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Picture Book Review by Armineh Manookian – The Black Hole Debacle

THE BLACK HOLE DEBACLE

Written by Keri Claiborne Boyle

Illustrated by Deborah Melmon

(Sleeping Bear Press; $17.99; Ages 4-7)

 

The Black Hole Debacle cover

 

 

 

Written by Keri Claiborne Boyle and illustrated by Deborah Melmon, The Black Hole Debacle is the perfect choice for any child who has a deep wonder for outer space and an appreciation for stories with heart and humor. 

An astronomer at heart, Jordie “even name[s] her dog Neptune.” When a literal out-of-this-world incident happens in her class one day, she is more than excited to explore it. A little black hole, “churning in [her] desk” is eating anything and everything around it and is hungry for more.

 

The Black Hole Debacle int1 bedroom classroom
Interior art from The Black Hole Debacle written by Keri Claiborne Boyle and illustrated by Deborah Melmon, Sleeping Bear Press ©2022.

 

Like finding a pet, Jordie decides to keep the black hole, bringing it along with her on the bus ride home. After devouring belongings in her backpack, the black hole starts gobbling items in the closet where Jordie has put it to hide from her parents. The black hole doesn’t discriminate; all items are fair game–with one humorous exception. 

 

The Black Hole Debacle int2 schoolbus
Interior art from The Black Hole Debacle written by Keri Claiborne Boyle and illustrated by Deborah Melmon, Sleeping Bear Press ©2022.

 

Readers will love this zany concept of a black hole that appears out of nowhere and causes problems of cosmic proportions. Adding to the delightful absurdity is its disdain for Jordie’s unicorn underwear that it spits out on more than one occasion. Like Boyle’s language, Melmon’s adorable and vivid illustrations add personality and pizazz to the antics of this one-of-a-kind character.

 

 The Black Hole Debacle Neptune the dog
Interior art from The Black Hole Debacle written by Keri Claiborne Boyle and illustrated by Deborah Melmon, Sleeping Bear Press ©2022.

 

When Jordie discovers Neptune’s empty collar, she finally decides enough is enough and finds a clever way to reclaim her possessions including her beloved dog. She sends the black hole back to where it belongs–in a galaxy far, far away. 

A fun, early elementary-grade-level read, this STEM picture book includes intriguing facts about black holes and a link for further study. 

Click here for a teaching guide.

  • Reviewed by Armineh Manookian

 

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The Darkest Dark by Astronaut Chris Hadfield

 

 

THE DARKEST DARK
Written by Col. Chris Hadfield
Illustrated by The Fan Brothers
(Little Brown BYR; $17.99, Ages 4-8)

 

Starred Review – Publishers Weekly

 

 

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The Darkest Dark takes place on July 19, 1969—the night before Apollo 11’s Moon landing. We meet Canadian astronaut Chris Hadfield when he was a boy. Chris can’t sleep because “his room was dark. Very, very dark. The kind of dark that attracts the worst sort of aliens.” These creatures, a combination of shadow and imagination, appear on the book’s cover and throughout the story.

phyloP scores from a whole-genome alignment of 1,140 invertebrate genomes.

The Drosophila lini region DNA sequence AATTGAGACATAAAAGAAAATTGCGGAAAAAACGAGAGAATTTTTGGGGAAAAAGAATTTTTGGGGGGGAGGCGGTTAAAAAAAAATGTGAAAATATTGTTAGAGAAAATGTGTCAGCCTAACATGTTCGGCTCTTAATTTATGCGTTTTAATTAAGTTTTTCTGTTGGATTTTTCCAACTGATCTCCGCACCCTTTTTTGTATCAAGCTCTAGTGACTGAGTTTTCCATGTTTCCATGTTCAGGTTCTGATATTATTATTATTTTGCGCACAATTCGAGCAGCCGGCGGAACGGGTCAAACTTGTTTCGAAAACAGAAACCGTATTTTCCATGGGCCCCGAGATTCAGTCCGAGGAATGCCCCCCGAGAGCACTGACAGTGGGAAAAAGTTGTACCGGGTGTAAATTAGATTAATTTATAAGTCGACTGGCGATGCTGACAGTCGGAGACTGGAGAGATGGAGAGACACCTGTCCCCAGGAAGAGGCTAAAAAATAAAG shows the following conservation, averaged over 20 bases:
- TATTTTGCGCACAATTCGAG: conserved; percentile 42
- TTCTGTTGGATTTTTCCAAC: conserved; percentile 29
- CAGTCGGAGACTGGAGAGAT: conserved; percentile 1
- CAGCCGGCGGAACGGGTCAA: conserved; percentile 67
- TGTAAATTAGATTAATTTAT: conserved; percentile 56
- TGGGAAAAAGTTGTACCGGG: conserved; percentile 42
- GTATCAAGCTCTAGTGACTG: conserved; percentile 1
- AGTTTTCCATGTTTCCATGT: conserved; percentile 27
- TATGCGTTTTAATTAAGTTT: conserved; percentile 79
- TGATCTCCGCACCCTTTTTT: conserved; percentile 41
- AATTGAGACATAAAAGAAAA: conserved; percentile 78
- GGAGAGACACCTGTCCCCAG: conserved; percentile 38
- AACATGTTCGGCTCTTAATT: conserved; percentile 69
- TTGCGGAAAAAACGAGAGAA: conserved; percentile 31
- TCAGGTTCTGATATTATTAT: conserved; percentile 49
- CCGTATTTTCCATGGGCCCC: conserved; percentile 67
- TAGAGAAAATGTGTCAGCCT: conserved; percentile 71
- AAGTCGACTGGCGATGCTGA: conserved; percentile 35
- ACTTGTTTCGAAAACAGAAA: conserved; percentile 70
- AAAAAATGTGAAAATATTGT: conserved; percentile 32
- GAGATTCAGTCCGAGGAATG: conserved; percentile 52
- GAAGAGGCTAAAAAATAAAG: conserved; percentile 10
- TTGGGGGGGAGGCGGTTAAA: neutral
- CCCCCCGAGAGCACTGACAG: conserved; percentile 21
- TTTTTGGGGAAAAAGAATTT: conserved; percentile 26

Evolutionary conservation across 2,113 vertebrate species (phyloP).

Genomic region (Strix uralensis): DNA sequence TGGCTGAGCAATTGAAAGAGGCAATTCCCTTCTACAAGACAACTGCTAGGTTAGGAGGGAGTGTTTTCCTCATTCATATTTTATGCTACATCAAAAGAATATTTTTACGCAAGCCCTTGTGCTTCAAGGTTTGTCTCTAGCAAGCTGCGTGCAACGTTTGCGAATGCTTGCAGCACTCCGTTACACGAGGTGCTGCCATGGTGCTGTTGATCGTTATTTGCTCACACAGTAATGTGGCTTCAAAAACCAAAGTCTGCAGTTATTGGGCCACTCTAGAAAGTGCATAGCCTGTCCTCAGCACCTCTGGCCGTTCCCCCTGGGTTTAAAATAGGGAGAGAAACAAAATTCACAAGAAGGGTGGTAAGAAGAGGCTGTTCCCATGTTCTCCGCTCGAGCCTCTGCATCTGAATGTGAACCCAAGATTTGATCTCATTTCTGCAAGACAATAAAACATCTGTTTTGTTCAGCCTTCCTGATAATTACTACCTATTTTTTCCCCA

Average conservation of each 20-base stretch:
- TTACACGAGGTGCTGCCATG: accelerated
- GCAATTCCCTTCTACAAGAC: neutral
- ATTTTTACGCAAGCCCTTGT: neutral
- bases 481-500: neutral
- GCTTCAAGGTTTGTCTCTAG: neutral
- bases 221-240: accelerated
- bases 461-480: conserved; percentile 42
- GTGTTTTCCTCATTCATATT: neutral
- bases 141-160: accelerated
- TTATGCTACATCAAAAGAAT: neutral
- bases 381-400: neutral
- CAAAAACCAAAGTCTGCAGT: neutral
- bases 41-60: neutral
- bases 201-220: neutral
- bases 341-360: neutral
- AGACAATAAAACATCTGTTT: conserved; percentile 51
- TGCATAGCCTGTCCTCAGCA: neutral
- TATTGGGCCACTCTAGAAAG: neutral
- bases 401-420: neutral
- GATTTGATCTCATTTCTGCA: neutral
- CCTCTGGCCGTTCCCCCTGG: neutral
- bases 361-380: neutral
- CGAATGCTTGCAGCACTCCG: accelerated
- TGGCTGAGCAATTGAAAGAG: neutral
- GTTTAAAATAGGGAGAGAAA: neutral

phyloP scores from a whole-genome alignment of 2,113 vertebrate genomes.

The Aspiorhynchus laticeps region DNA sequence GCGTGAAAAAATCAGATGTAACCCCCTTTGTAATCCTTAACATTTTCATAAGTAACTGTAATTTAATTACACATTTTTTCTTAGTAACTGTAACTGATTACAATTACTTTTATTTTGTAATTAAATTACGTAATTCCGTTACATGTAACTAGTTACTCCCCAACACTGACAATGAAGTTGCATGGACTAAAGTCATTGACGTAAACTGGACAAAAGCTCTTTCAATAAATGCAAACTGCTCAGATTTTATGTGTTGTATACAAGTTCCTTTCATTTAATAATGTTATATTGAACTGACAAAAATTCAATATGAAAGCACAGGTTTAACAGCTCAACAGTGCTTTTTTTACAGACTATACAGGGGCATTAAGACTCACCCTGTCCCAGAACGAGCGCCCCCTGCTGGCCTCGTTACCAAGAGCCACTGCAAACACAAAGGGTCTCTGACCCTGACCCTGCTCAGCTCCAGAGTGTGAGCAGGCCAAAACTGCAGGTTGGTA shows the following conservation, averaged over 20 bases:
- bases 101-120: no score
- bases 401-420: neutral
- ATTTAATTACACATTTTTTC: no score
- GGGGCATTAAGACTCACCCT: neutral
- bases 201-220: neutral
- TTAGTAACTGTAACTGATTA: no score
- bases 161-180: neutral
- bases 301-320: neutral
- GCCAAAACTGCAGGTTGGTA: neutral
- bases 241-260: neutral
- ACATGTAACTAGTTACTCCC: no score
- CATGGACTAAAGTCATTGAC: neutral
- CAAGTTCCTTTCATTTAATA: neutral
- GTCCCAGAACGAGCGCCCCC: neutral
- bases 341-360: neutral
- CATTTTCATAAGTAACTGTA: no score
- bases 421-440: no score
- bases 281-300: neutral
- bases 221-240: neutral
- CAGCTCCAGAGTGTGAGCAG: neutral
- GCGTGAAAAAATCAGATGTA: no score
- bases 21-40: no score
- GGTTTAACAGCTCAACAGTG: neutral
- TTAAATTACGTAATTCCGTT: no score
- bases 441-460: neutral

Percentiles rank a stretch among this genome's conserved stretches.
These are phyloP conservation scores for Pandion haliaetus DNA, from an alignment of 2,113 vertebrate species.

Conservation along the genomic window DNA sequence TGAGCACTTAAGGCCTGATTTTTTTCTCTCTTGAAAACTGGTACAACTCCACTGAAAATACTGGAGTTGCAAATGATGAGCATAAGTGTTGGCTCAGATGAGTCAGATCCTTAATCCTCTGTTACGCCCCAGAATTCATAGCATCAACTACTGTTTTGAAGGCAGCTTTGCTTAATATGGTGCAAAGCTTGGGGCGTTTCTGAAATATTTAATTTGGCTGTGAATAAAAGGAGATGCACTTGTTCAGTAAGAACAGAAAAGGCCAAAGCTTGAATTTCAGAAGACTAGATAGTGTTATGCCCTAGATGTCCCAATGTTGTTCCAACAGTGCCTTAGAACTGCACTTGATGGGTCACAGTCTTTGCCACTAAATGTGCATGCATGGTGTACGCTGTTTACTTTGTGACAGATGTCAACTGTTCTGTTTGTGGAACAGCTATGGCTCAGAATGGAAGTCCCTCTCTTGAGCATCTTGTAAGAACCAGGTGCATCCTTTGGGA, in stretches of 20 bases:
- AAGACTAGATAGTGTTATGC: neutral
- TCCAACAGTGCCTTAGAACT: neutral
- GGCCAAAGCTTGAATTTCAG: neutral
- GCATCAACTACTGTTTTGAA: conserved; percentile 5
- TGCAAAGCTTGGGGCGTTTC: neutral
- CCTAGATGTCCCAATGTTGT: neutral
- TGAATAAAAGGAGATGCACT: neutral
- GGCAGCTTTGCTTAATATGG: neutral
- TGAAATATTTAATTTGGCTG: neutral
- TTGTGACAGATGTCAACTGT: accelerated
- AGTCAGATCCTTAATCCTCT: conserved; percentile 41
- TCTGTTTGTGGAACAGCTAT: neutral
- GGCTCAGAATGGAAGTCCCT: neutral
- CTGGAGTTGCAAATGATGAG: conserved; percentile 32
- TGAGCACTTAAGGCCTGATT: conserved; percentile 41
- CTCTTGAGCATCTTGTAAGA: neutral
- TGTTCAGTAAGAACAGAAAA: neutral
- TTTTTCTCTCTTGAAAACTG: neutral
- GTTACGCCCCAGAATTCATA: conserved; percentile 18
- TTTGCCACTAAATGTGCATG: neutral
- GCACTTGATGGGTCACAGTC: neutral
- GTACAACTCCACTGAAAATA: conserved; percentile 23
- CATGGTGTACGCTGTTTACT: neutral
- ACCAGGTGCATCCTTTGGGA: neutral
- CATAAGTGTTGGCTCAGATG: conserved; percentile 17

Young Chris believes he is an astronaut and, of course, “an astronaut’s work is never done, so astronauts do not like to sleep. But their parents do.” Chris’s parents kick him out of their bed and dutifully check his room for aliens. Finally, the possibility of missing tomorrow’s special event helps Chris fall into his favorite dream.

 

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Interior artwork from The Darkest Dark by Col. Chris Hadfield with illustrations by The Fan Brothers, Little Brown Books For Young Readers ©2016.

 

The next day, most everyone on Stag Island crowds into a neighbor’s living room to watch the Moon landing. When Chris discovers that “outer space was the darkest dark ever,” he views his house’s darkness differently. Chris now understands that “the darkness of the universe was so much bigger and deeper than the darkness in his room.”

The Fan Brothers’ lively and whimsical illustrations creatively blend reality and fantasy. Many pages feature Chris’s pet pug and the not-so-scary mysterious aliens.

The Darkest Dark concludes with biographical information about Chris Hadfield’s journey to becoming an accomplished Canadian astronaut. His personal message and photographs encourage young readers: “The dark is for dreams—and morning is for making them come true.”

  • Reviewed by Christine Van Zandt

Writer, editor, and owner of Write for Success www.Write-for-Success.com

@WFSediting, Christine@Write-for-Success.com

Co-editor of and writer for SCBWI’s Kite Tales https://SCBWIKiteTales.wordpress.com/

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